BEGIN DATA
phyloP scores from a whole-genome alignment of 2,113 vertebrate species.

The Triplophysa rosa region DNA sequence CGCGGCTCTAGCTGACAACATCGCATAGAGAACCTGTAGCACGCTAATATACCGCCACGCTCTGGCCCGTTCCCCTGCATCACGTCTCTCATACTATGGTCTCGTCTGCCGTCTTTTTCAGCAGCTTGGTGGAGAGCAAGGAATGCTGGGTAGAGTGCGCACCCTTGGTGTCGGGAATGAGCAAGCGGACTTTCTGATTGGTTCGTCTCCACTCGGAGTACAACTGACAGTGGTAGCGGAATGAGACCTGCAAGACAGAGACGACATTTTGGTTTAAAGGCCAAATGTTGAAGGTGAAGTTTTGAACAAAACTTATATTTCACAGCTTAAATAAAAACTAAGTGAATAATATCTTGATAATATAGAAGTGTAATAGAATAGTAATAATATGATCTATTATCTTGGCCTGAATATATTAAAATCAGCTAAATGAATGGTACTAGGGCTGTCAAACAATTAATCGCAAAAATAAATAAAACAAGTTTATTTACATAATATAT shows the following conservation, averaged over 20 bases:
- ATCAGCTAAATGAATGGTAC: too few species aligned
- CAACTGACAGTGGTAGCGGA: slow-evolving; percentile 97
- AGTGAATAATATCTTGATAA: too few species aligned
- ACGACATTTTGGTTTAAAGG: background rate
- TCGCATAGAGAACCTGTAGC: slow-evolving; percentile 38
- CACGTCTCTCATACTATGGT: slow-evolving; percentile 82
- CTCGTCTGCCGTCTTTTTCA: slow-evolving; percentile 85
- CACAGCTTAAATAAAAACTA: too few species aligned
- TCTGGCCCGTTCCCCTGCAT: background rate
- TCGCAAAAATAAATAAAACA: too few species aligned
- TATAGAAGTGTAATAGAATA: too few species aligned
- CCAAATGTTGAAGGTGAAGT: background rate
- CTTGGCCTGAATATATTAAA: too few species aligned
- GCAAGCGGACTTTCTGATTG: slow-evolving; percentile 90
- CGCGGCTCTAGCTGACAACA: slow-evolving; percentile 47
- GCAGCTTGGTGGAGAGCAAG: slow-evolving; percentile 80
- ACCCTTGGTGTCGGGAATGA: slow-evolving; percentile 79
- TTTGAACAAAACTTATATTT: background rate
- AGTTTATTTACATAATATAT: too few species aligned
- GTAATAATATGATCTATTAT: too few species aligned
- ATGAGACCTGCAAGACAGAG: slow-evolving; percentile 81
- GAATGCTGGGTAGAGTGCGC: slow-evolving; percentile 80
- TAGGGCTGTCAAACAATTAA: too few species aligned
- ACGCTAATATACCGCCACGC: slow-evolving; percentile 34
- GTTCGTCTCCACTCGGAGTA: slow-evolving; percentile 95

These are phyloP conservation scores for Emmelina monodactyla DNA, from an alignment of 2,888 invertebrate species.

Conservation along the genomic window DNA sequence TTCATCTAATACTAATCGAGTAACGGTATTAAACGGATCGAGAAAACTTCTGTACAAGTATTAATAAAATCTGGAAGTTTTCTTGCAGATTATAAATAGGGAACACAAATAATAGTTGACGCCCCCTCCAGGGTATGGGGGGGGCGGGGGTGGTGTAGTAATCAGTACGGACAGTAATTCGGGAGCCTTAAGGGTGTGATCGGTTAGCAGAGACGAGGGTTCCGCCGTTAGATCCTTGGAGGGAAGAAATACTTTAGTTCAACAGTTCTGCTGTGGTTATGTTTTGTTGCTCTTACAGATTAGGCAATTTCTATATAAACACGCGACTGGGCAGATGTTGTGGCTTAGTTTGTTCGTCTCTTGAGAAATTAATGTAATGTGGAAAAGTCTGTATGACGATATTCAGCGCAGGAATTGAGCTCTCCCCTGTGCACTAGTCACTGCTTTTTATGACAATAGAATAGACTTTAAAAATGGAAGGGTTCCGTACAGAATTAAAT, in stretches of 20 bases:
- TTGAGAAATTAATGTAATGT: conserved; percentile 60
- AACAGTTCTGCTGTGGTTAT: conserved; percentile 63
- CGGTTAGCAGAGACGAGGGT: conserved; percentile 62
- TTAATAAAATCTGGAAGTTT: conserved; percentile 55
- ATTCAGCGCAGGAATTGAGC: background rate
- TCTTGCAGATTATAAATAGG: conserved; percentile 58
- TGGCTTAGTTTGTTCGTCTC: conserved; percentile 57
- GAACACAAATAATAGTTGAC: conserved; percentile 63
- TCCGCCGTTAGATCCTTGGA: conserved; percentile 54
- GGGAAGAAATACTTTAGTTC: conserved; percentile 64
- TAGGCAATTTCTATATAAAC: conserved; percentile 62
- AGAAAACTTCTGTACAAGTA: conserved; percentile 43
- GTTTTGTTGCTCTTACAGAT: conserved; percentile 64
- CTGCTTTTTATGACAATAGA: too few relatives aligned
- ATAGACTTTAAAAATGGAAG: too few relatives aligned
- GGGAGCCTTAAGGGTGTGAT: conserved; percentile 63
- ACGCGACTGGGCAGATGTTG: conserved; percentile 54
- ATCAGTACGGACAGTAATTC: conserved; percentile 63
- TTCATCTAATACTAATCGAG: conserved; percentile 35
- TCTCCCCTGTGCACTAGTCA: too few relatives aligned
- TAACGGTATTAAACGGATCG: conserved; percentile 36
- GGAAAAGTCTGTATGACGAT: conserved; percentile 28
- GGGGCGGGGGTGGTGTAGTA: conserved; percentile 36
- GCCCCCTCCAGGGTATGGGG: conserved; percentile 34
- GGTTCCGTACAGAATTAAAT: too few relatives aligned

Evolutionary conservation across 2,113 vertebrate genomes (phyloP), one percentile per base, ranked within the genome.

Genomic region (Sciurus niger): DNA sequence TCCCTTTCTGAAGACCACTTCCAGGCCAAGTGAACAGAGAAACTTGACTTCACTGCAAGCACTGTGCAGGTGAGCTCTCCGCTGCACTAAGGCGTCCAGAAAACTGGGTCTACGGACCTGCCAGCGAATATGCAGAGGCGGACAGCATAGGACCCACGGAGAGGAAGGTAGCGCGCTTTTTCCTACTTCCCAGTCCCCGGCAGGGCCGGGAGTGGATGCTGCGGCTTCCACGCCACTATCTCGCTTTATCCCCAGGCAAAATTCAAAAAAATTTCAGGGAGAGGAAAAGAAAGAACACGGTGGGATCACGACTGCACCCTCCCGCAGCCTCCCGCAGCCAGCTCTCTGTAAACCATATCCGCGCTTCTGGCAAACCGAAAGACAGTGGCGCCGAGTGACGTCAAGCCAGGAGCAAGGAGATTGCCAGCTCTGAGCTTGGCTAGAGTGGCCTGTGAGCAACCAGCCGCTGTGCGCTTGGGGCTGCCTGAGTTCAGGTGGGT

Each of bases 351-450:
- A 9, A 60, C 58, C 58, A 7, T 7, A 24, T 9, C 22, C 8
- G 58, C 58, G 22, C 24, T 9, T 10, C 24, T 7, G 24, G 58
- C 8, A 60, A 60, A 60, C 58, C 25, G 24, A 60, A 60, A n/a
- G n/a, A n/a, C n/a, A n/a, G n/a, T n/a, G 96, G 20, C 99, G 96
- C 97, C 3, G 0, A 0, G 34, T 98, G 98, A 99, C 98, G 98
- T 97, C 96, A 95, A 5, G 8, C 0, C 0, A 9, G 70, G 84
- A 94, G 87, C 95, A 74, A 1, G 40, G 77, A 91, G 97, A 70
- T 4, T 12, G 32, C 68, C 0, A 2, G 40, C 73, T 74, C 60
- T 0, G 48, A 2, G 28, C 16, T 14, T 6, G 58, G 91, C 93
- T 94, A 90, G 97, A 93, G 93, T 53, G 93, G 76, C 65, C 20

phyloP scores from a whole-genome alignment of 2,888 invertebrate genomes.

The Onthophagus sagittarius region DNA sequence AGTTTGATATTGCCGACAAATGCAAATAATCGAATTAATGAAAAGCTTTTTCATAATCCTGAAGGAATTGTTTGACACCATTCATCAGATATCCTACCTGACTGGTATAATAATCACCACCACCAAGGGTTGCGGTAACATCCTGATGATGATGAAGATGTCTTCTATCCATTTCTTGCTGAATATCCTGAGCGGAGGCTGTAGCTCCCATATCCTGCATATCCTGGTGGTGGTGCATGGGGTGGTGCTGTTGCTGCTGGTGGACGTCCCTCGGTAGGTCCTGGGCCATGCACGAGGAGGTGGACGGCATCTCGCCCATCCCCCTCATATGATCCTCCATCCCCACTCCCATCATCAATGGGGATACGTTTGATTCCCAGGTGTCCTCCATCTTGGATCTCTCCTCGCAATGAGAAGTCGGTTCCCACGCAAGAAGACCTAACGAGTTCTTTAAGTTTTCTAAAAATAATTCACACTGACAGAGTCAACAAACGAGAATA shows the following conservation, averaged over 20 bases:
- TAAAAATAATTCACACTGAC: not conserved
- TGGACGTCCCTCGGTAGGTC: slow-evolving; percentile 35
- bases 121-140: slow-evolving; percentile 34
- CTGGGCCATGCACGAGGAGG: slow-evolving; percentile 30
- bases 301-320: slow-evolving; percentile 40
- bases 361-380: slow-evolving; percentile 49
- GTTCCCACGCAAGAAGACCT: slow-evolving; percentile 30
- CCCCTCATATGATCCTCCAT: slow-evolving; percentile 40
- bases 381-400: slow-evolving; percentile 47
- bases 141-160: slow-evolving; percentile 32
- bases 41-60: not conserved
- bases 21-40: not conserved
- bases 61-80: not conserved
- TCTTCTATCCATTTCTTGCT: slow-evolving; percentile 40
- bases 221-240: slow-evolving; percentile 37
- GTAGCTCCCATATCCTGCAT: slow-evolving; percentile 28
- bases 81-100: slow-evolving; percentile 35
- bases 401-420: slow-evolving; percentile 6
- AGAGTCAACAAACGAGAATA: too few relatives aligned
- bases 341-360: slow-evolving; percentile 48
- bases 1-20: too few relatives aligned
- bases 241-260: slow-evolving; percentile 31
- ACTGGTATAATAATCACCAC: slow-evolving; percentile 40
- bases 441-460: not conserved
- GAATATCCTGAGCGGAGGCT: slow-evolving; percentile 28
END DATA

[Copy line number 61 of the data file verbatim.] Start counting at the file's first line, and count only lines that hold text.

- G n/a, A n/a, C n/a, A n/a, G n/a, T n/a, G 96, G 20, C 99, G 96